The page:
## Wednesday, November 14, 2012

### Total energy of earth in its circular orbit around the sun

Question :
Find out the total energy of earth in its circular orbit around the sun in terms of gravitational constant
Let R be the total distance between the earth and the sun. If $${M_e}$$ and $${M_s}$$ are the mass of earth and sun respectively, the gravitational force of motion of earth and sun is given by
$$F = - \frac{{G{M_e}{M_s}}}{{{R^2}}}$$
where G is the gravitational constant. Since the centripetal force balances the gravitational force of attraction, we have
$${F_c} = |{F_G}|$$,
where
$${F_c} = \frac{{{M_e}{v^2}}}{R}$$
v being the velocity with which earth is moving. Hence we have
$$\frac{{{M_e}{v^2}}}{R} = \frac{{G{M_e}{M_s}}}{{{R^2}}}$$
or
$${M_e}{v^2} = \frac{{G{M_e}{M_s}}}{R}$$

Therefore kinetic energy of earth in motion is
$$T = \frac{1}{2}{M_e}{v^2} = \frac{1}{2}\frac{{G{M_e}{M_s}}}{R}$$

As we know that , force in terms of potential energy is
$${F_G} = - \frac{{\partial V}}{{\partial R}}$$
$$V = - \int {{F_G}dR} = \int {\frac{{G{M_e}{M_s}}}{{{R^2}}}dR = - } \frac{{G{M_e}{M_s}}}{R}$$
Now total energy of the earth in the orbit around the sun is
$$E = T + V$$
$$E = \frac{1}{2}\frac{{G{M_e}{M_s}}}{R} - \frac{{G{M_e}{M_s}}}{R}$$

$$E = - \frac{1}{2}\frac{{G{M_e}{M_s}}}{R}$$
This is the required expression.

## Thursday, November 8, 2012

### Brachistochrone Problem

Question
If a particle falls from rest under the influence of gravity from higher to lower point in the minimum time, what is the curve that the particle will follow?
Solution
Suppose v is the speed of the particle along the curve, then in traversing ds portion of the curve time spent would be $$\frac{{ds}}{v}$$ so that total time taken by the particle in moving from highest point 1 to lowest point 2 will be
${t_{12}} = \int\limits_1^2 {\frac{{ds}}{v}}$
Suppose vertical distance of fall upto point 2 be x, then from the principle of conservation of energy of the particle we find that
$$\begin{array}{l}\frac{1}{2}m{v^2} = mgx\\or\\v = \sqrt {2gx} \\then\\{t_{12}} = \int\limits_1^2 {\frac{{\sqrt {d{x^2} + d{y^2}} }}{{\sqrt {2gx} }}} dx\\{\rm{ = }}\int\limits_1^2 {\frac{{\sqrt {1 + {{\dot y}^2}} }}{{\sqrt {2gx} }}} dx\\{\rm{ = }}\int\limits_1^2 {fdx} \end{array}$$
Where,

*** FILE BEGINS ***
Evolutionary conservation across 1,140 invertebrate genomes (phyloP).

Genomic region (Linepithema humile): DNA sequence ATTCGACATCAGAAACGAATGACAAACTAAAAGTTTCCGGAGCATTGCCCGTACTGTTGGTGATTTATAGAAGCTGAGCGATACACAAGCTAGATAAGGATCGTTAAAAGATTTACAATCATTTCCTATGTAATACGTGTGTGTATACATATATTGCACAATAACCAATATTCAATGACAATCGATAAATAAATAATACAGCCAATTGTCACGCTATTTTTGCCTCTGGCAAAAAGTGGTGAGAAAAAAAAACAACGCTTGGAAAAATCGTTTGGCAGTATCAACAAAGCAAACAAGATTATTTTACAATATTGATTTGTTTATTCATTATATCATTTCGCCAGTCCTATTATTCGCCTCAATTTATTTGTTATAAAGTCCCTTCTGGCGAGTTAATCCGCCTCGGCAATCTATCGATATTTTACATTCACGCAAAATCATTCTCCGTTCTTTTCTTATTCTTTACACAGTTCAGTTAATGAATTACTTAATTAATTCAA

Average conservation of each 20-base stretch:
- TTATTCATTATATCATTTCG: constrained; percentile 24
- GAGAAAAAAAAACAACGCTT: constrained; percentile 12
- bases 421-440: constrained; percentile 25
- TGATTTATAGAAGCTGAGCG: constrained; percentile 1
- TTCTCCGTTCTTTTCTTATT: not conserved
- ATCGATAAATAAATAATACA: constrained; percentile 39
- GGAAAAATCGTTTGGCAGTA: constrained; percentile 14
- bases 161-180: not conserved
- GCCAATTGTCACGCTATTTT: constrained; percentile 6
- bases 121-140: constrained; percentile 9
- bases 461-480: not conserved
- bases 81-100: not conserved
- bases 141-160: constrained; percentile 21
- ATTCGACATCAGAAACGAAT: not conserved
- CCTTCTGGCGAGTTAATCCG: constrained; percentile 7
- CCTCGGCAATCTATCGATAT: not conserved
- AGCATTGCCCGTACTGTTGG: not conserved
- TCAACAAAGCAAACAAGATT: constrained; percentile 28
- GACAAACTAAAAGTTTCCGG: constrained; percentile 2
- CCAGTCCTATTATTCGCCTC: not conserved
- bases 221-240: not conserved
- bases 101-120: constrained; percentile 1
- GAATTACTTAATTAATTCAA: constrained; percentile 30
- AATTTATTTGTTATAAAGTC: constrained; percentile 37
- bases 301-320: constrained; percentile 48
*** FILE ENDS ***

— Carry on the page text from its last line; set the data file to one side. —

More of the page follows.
$$f=\left ( \frac{1+\dot{y}^{2}}{2gx} \right )^{\frac{1}{2}}$$
For $${t_{12}}$$ to be minimum equation
$$\frac{d}{{dx}}\left( {\frac{{\partial f}}{{\partial \dot y}}} \right) - \frac{{\partial f}}{{\partial y}} = 0$$
must be satisfied. From expression for $$f$$ we find that
$$\begin{array}{l}\frac{{\partial f}}{{\partial y}} = 0\\\frac{{\partial f}}{{\partial \dot y}} = \frac{{\dot y}}{{\sqrt {2gx} \sqrt {1 + {{\dot y}^2}} }}\\\frac{d}{{dx}}\left( {\frac{{\dot y}}{{\sqrt {2gx} \sqrt {1 + {{\dot y}^2}} }}} \right) = 0\\or\\\frac{{{{\dot y}^2}}}{{2gx(1 + {{\dot y}^2})}} = c'\end{array}$$
Where c’ is the constant of integration.
Since c’ is a constant we can also write
$$\frac{{{{\dot y}^2}}}{{x(1 + {{\dot y}^2})}} = c$$
where c is also a constant. On integrating above equation we find
$$\begin{array}{l}\frac{{{{\dot y}^2}}}{c} = x(1 + {{\dot y}^2})\\or,\\{{\dot y}^2}\left( {\frac{1}{c} - x} \right) = x\\{{\dot y}^2}\left( {\frac{x}{c} - {x^2}} \right) = {x^2}\\\dot y = \frac{x}{{\sqrt {\frac{x}{c} - {x^2}} }}\end{array}$$
Putting $$\frac{1}{c} = 2a$$ , and on integration we get
$$\int dy=\int \frac{x}{\sqrt{2ax-x^{2}}}dx$$
$$y=acos^{-1}(1-\frac{x}{a})-(2ax-x^{2})^{1/2}+c''$$

where c'' is new constant of integration.
In case c'' is zero then y will be zero for x=0.
As such the equation
$$y=acos^{-1}(1-\frac{x}{a})-(2ax-x^{2})^{1/2}$$

And this y represents an inverted cycloid with its base along y axis and cusp at the origin and is the curve that particle will follow.

### Double pendulum

Question
In case of a double pendulum find the expression for the kinetic energy of the system
Solution
We take a simple case where lengths and masses are same.see below in the figure

Here on being displaced the co-ordinates of two pendulums are
$$\begin{array}{l}{x_1} = l\sin {\theta _1}\\{y_1} = l\cos {\theta _1}\end{array}$$
For the first pendulum where $${\theta _1}$$ is the angle through which the first pendulum have been displaced.
For second pendulum
$$\begin{array}{l}{x_2} = l\sin {\theta _1} + l\sin {\theta _2}\\{y_2} = l\cos {\theta _1} + l\cos {\theta _2}\end{array}$$
Where $${\theta _2}$$ is the angle through which second pendulum has been displaced.
The total kinetic energy of the system is given by the expression
$$T = \frac{1}{2}m(\dot x_1^2 + \dot y_1^2) + \frac{1}{2}m(\dot x_2^2 + \dot y_2^2)$$
Now

And

Which is the required result